About Tray Wellington

Banjo player Tray Wellington’s approach to the quintessential American instrument is all about looking forward. An International Bluegrass Music Association Award winner, Wellington is critically acclaimed not only for his technical prowess, but also for leveraging his unique point of view to craft a one-of-a-kind voice on the instrument. It’s a feat that’s all too rare in these roots genres that seem to value emulation and regurgitation over all else. Instead, Wellington has time and time again reasserted that his playing style, and all of the many varied and disparate parts that combine within it, is wholly his own – and it’s unconcerned with tradition.

Whether seen on CNN, discovered in reviews and features by The Wall Street Journal or The New York Times, or heard on the main stage of roots music festivals across the country, Wellington combines forward-looking musical textures and influences with an athletic and trad right hand. There are numerous qualities here evoking so many five-string banjo legends, but there are just as many that are brand new – referencing or conjuring jazz, swing, bebop, hip-hop, rock and roll, and beyond. Wellington is carving a truly idiosyncratic pathway for himself in music and on the banjo. The stereotypical, often revisionist and white-washed cultural touchpoints of the instrument are decidedly in his rearview mirror.

 With roots in Western North Carolina and East Tennessee, Wellington subverts those expectations and presuppositions of five-string banjo players artfully; his playing is constantly informed by a striking self awareness. Do not be confused, his bluegrass, old-time, and traditional expertise is well-honed, since he was a teenager, but at this stage in his solo career, they are merely a small handful of influences in the rich, diverse soil his music is rooted in. On top of this well of knowledge, Wellington knows how he is perceived in these roots music spaces, and he uses that awareness to his advantage.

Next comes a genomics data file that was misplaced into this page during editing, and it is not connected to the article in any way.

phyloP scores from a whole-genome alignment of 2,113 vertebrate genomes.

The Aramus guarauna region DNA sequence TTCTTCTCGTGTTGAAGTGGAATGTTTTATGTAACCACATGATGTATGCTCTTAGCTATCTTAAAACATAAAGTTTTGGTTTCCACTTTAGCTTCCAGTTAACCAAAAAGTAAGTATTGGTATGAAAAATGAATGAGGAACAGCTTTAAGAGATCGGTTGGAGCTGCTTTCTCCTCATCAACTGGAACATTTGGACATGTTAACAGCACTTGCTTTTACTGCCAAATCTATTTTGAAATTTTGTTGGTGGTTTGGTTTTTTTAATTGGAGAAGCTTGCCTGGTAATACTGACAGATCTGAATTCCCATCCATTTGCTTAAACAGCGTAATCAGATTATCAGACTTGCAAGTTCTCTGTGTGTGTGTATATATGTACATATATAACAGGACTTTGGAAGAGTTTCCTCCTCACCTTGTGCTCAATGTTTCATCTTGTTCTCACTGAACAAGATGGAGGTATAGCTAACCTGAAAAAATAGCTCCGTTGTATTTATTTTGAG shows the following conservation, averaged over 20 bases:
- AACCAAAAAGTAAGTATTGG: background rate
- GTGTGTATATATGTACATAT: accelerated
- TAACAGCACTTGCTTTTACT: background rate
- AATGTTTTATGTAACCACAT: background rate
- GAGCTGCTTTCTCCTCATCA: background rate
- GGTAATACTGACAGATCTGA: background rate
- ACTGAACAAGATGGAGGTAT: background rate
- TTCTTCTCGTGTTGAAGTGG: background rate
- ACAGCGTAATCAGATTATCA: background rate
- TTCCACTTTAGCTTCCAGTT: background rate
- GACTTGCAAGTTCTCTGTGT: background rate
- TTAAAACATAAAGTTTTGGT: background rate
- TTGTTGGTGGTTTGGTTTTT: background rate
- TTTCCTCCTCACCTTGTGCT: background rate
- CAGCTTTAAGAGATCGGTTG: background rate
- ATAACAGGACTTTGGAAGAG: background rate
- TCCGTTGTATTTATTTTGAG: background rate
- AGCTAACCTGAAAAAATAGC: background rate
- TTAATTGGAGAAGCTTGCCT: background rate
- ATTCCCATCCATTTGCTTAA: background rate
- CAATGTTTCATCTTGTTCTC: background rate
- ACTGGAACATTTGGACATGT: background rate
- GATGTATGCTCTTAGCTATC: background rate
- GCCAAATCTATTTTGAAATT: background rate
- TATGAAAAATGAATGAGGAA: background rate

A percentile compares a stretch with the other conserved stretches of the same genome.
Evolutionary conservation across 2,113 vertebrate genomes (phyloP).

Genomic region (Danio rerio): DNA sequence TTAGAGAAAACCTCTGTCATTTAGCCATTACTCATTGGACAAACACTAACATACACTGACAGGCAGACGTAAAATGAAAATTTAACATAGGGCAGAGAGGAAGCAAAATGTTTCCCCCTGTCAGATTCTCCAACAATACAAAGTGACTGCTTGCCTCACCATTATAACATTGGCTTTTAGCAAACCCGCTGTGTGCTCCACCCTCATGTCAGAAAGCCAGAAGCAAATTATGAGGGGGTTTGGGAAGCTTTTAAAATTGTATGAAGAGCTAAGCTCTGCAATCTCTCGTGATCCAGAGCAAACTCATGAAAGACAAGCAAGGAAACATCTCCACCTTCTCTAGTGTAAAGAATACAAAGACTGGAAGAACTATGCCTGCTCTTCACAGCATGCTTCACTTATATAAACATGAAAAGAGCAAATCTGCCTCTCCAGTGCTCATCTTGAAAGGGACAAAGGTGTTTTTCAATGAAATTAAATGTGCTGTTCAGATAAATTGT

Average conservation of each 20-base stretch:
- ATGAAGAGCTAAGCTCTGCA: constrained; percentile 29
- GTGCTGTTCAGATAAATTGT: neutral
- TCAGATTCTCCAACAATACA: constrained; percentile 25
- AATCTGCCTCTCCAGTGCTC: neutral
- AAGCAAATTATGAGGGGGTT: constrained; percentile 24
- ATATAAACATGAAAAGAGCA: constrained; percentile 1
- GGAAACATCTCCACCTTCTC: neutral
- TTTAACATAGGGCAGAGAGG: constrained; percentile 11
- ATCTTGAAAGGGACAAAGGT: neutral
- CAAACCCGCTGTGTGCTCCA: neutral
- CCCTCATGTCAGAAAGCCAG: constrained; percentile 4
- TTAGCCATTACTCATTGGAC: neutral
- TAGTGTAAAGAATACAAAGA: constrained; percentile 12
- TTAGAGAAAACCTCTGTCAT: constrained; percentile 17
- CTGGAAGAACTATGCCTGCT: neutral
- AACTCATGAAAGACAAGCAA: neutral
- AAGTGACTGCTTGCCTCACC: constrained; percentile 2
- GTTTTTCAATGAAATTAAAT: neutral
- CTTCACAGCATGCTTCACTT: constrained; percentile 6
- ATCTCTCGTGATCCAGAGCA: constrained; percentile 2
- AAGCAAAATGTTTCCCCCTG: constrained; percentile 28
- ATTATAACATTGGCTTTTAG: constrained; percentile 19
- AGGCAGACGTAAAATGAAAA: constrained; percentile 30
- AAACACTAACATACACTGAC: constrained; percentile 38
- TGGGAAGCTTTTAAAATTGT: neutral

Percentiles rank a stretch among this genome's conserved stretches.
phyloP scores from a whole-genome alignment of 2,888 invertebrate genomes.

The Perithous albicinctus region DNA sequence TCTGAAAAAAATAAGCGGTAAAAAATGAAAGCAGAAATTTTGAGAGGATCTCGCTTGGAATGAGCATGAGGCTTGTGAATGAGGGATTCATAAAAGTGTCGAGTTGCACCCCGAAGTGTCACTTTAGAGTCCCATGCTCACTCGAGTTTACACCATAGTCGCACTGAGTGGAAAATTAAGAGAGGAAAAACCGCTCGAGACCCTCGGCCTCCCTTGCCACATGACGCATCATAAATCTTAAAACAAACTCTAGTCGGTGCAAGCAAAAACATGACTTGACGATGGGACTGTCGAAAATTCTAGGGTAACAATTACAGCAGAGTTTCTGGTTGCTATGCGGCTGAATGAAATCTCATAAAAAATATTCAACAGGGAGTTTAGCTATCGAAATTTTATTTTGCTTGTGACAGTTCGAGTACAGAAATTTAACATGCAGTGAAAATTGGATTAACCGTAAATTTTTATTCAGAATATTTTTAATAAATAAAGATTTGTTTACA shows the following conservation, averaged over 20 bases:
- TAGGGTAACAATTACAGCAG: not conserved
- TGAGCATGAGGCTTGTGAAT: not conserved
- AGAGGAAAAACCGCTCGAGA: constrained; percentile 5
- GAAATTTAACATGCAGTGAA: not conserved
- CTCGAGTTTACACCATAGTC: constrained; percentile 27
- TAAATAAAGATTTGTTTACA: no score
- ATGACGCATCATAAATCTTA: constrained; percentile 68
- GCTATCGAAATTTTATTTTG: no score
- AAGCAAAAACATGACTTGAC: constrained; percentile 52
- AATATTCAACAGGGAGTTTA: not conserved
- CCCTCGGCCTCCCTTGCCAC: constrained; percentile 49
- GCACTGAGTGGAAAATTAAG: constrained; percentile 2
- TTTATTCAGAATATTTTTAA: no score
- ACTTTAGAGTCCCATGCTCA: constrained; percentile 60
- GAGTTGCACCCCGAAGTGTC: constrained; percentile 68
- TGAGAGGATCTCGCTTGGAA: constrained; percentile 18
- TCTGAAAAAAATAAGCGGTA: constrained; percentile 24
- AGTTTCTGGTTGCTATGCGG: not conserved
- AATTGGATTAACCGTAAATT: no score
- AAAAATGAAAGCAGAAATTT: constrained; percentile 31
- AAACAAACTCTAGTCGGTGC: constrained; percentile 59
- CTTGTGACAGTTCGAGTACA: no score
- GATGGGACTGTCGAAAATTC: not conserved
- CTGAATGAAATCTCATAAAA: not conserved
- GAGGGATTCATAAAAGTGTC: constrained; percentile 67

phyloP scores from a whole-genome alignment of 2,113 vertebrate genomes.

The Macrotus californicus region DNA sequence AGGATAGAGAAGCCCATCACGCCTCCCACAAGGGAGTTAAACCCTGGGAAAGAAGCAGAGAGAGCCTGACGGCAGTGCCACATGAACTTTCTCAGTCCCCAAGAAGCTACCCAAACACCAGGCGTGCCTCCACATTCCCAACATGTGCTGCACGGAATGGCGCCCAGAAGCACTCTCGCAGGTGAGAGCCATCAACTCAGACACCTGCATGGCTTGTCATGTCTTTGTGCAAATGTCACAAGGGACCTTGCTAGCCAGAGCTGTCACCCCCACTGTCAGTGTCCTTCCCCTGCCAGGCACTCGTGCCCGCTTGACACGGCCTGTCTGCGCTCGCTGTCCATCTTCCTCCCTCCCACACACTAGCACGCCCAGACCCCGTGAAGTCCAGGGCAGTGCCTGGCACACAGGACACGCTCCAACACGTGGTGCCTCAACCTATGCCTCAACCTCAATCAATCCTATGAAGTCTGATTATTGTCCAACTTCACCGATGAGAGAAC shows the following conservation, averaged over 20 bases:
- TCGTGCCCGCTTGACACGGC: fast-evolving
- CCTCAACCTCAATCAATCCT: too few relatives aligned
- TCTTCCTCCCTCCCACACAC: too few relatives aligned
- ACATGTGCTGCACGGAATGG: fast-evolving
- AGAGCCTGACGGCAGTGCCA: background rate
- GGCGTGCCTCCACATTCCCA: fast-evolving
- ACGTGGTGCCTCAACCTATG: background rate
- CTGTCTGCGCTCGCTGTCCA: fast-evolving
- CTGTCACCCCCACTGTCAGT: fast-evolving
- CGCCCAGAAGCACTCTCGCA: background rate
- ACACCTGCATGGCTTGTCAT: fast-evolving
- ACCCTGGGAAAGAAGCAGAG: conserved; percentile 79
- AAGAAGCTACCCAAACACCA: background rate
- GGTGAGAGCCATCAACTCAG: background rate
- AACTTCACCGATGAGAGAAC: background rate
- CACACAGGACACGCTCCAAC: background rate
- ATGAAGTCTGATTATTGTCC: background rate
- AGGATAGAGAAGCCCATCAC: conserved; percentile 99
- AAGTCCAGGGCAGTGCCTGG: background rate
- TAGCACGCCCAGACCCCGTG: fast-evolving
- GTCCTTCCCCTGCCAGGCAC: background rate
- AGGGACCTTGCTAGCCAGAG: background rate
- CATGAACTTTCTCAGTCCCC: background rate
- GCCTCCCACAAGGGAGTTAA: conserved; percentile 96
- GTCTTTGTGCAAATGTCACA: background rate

Tray Wellington Band sets include broad, through-composed new acoustic instrumentals that are cerebral and intentional, but accessible, too. Their concerts never stray into “show off” territory. They’ll often include entrancing covers – like a show-stopping rendition of Kid Cudi’s “Pursuit of Happiness” – and plenty of bluegrass, Americana, and country, but the bulk of material here is original with a focus on composition and improvisation.

While Wellington and his band are a common sight at bluegrass festivals, this is a bluegrass ensemble in structure only. Yet another banjo expectation that he slyly reconfigures. It’s clear Wellington never feels hemmed in by his instrument, his background, or the vocabularies available to him from each. That freedom is more than attractive to audiences and listeners, it’s electric. When the band steps on stage, the audience sees a “bluegrass band,” but by the time they leave the stage, those audiences are shown a group and a sound that is anything but.

 At the end of the day, at the end of the concert, at the end of the tour, Tray Wellington synthesizes countless styles and inputs to craft an approach to the banjo where reinvention and innovation aren’t abstract concepts, but active, real time processes. Banjo players like Wellington are adept at sitting on fences, living in multiple, dissonant worlds simultaneously. 

 Tray Wellington accomplishes this type of duality with ease, even for his youth, demonstrating that if you treat the banjo as an instrument that transcends styles, techniques, and genres it will rise to that occasion and then some. And, he shows us all that there’s an entire undiscovered world of banjo out there waiting for us. With a guide like Wellington, that world is no longer hard to find.


Tray is proud to be an endorsing artist for a number of quality companies.